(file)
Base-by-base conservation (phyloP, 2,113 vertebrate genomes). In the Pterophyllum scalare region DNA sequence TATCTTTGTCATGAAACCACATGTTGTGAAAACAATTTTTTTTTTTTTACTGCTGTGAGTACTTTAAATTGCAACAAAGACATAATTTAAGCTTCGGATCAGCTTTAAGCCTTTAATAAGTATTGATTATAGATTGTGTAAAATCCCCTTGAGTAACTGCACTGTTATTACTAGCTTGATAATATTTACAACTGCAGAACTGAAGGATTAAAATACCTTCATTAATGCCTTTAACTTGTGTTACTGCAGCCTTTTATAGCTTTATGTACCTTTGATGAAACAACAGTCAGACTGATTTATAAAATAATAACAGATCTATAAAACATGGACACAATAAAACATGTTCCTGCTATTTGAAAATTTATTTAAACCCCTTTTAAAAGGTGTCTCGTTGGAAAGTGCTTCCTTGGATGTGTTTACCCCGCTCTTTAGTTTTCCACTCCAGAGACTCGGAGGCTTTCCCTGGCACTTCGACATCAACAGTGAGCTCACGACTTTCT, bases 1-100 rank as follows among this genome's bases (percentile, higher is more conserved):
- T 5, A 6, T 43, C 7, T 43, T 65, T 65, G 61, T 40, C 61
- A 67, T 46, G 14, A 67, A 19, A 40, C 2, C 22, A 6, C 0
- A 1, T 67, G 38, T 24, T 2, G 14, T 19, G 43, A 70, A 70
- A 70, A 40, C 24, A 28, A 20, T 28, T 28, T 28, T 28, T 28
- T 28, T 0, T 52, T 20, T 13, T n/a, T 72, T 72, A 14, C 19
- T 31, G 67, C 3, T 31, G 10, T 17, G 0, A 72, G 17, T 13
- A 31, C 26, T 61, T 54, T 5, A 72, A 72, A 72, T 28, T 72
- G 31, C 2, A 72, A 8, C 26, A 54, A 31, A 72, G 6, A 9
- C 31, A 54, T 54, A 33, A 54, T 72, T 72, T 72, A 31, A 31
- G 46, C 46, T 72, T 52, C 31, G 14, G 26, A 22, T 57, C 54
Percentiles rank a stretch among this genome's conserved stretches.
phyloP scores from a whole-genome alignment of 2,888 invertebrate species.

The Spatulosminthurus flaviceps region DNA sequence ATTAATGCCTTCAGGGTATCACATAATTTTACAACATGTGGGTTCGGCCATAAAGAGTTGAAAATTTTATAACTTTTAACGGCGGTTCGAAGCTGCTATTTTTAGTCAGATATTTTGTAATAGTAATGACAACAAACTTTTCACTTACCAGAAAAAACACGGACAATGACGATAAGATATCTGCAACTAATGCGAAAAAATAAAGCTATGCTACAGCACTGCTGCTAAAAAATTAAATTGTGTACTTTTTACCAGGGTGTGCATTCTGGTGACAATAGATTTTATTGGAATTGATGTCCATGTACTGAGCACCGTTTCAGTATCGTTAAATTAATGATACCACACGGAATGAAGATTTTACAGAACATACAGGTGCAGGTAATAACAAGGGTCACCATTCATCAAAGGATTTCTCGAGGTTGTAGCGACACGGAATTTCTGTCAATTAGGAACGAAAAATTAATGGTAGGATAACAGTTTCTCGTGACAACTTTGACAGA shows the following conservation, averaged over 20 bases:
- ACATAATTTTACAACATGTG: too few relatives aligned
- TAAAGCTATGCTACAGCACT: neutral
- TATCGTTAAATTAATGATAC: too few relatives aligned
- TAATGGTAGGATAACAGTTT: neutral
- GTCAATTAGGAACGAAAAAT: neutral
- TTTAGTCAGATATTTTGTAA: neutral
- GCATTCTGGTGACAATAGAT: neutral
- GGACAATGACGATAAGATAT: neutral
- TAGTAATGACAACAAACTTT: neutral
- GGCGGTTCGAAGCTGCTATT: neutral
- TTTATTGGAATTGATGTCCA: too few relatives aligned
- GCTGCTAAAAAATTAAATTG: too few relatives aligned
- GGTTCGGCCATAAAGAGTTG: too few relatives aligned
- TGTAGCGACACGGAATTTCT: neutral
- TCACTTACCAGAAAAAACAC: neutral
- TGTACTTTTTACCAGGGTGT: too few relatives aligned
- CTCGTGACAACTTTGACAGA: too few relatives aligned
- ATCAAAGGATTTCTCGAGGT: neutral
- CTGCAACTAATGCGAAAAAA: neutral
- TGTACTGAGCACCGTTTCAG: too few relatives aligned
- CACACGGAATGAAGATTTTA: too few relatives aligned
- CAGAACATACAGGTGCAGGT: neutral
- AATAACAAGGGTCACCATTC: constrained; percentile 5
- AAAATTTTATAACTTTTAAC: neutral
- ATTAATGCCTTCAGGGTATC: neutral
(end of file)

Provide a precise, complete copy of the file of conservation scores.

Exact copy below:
Base-by-base conservation (phyloP, 2,113 vertebrate genomes). In the Pterophyllum scalare region DNA sequence TATCTTTGTCATGAAACCACATGTTGTGAAAACAATTTTTTTTTTTTTACTGCTGTGAGTACTTTAAATTGCAACAAAGACATAATTTAAGCTTCGGATCAGCTTTAAGCCTTTAATAAGTATTGATTATAGATTGTGTAAAATCCCCTTGAGTAACTGCACTGTTATTACTAGCTTGATAATATTTACAACTGCAGAACTGAAGGATTAAAATACCTTCATTAATGCCTTTAACTTGTGTTACTGCAGCCTTTTATAGCTTTATGTACCTTTGATGAAACAACAGTCAGACTGATTTATAAAATAATAACAGATCTATAAAACATGGACACAATAAAACATGTTCCTGCTATTTGAAAATTTATTTAAACCCCTTTTAAAAGGTGTCTCGTTGGAAAGTGCTTCCTTGGATGTGTTTACCCCGCTCTTTAGTTTTCCACTCCAGAGACTCGGAGGCTTTCCCTGGCACTTCGACATCAACAGTGAGCTCACGACTTTCT, bases 1-100 rank as follows among this genome's bases (percentile, higher is more conserved):
- T 5, A 6, T 43, C 7, T 43, T 65, T 65, G 61, T 40, C 61
- A 67, T 46, G 14, A 67, A 19, A 40, C 2, C 22, A 6, C 0
- A 1, T 67, G 38, T 24, T 2, G 14, T 19, G 43, A 70, A 70
- A 70, A 40, C 24, A 28, A 20, T 28, T 28, T 28, T 28, T 28
- T 28, T 0, T 52, T 20, T 13, T n/a, T 72, T 72, A 14, C 19
- T 31, G 67, C 3, T 31, G 10, T 17, G 0, A 72, G 17, T 13
- A 31, C 26, T 61, T 54, T 5, A 72, A 72, A 72, T 28, T 72
- G 31, C 2, A 72, A 8, C 26, A 54, A 31, A 72, G 6, A 9
- C 31, A 54, T 54, A 33, A 54, T 72, T 72, T 72, A 31, A 31
- G 46, C 46, T 72, T 52, C 31, G 14, G 26, A 22, T 57, C 54
Percentiles rank a stretch among this genome's conserved stretches.
phyloP scores from a whole-genome alignment of 2,888 invertebrate species.

The Spatulosminthurus flaviceps region DNA sequence ATTAATGCCTTCAGGGTATCACATAATTTTACAACATGTGGGTTCGGCCATAAAGAGTTGAAAATTTTATAACTTTTAACGGCGGTTCGAAGCTGCTATTTTTAGTCAGATATTTTGTAATAGTAATGACAACAAACTTTTCACTTACCAGAAAAAACACGGACAATGACGATAAGATATCTGCAACTAATGCGAAAAAATAAAGCTATGCTACAGCACTGCTGCTAAAAAATTAAATTGTGTACTTTTTACCAGGGTGTGCATTCTGGTGACAATAGATTTTATTGGAATTGATGTCCATGTACTGAGCACCGTTTCAGTATCGTTAAATTAATGATACCACACGGAATGAAGATTTTACAGAACATACAGGTGCAGGTAATAACAAGGGTCACCATTCATCAAAGGATTTCTCGAGGTTGTAGCGACACGGAATTTCTGTCAATTAGGAACGAAAAATTAATGGTAGGATAACAGTTTCTCGTGACAACTTTGACAGA shows the following conservation, averaged over 20 bases:
- ACATAATTTTACAACATGTG: too few relatives aligned
- TAAAGCTATGCTACAGCACT: neutral
- TATCGTTAAATTAATGATAC: too few relatives aligned
- TAATGGTAGGATAACAGTTT: neutral
- GTCAATTAGGAACGAAAAAT: neutral
- TTTAGTCAGATATTTTGTAA: neutral
- GCATTCTGGTGACAATAGAT: neutral
- GGACAATGACGATAAGATAT: neutral
- TAGTAATGACAACAAACTTT: neutral
- GGCGGTTCGAAGCTGCTATT: neutral
- TTTATTGGAATTGATGTCCA: too few relatives aligned
- GCTGCTAAAAAATTAAATTG: too few relatives aligned
- GGTTCGGCCATAAAGAGTTG: too few relatives aligned
- TGTAGCGACACGGAATTTCT: neutral
- TCACTTACCAGAAAAAACAC: neutral
- TGTACTTTTTACCAGGGTGT: too few relatives aligned
- CTCGTGACAACTTTGACAGA: too few relatives aligned
- ATCAAAGGATTTCTCGAGGT: neutral
- CTGCAACTAATGCGAAAAAA: neutral
- TGTACTGAGCACCGTTTCAG: too few relatives aligned
- CACACGGAATGAAGATTTTA: too few relatives aligned
- CAGAACATACAGGTGCAGGT: neutral
- AATAACAAGGGTCACCATTC: constrained; percentile 5
- AAAATTTTATAACTTTTAAC: neutral
- ATTAATGCCTTCAGGGTATC: neutral